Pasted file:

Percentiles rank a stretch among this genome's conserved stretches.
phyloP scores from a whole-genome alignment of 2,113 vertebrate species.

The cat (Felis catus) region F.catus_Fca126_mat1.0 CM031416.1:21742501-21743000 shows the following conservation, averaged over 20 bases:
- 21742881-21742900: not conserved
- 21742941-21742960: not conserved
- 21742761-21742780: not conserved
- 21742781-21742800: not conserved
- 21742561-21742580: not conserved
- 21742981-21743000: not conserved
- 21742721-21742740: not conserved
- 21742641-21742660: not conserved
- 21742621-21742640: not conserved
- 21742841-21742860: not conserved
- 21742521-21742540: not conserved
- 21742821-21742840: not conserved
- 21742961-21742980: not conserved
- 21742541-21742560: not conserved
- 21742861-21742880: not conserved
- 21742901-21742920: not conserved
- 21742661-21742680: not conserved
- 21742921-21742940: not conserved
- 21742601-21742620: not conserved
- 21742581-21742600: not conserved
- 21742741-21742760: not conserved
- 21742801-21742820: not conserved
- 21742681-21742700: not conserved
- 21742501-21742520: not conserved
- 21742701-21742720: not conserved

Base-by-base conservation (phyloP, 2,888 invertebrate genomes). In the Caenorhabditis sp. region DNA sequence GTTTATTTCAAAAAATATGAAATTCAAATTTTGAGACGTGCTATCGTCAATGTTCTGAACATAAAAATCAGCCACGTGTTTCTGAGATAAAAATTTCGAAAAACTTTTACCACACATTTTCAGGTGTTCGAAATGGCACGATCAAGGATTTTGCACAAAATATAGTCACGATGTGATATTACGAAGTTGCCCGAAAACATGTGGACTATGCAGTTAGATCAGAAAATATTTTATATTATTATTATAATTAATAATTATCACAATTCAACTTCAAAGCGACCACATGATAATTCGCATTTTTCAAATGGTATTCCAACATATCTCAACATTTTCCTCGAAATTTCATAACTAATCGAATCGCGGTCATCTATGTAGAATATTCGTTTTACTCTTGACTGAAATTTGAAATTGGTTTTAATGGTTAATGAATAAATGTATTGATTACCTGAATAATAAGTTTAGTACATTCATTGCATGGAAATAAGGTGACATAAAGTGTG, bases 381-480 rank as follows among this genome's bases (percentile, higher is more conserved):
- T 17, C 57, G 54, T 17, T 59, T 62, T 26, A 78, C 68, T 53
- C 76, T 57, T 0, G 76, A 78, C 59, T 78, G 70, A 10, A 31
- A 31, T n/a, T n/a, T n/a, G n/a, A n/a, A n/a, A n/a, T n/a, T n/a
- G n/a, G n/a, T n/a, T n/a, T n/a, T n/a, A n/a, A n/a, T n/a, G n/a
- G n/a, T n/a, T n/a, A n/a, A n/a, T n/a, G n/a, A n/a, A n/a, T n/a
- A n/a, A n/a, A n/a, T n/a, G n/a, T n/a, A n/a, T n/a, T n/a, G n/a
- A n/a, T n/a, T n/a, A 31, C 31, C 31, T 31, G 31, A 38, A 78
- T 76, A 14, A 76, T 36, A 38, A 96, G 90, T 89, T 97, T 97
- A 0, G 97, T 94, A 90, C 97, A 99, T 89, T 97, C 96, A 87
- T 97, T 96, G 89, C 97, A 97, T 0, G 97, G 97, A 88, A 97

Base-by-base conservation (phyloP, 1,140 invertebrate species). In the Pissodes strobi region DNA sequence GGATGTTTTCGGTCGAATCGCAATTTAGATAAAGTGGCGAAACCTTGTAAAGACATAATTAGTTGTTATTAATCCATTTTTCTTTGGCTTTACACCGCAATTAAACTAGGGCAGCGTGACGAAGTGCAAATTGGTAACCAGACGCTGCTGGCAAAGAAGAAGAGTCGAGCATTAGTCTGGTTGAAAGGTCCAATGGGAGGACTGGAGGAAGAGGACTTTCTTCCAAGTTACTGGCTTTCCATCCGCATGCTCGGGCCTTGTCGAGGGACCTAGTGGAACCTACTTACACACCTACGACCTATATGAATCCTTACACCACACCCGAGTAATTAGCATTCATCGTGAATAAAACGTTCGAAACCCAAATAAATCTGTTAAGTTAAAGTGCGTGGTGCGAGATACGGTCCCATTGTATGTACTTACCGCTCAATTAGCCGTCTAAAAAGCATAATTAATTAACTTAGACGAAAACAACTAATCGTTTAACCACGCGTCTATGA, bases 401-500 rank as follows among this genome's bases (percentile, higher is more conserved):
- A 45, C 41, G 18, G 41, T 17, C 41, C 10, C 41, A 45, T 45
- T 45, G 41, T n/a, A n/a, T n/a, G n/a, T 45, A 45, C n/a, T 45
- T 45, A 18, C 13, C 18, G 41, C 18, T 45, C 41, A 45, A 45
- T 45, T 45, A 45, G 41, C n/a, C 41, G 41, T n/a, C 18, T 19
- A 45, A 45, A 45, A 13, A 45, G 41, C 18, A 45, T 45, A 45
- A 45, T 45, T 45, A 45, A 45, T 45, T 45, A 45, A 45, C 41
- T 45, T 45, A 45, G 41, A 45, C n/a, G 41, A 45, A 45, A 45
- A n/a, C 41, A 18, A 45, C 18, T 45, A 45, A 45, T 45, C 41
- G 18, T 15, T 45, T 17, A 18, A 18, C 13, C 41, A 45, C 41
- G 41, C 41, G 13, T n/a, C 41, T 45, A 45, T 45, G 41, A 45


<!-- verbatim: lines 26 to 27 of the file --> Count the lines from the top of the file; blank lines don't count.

- 21742681-21742700: not conserved
- 21742501-21742520: not conserved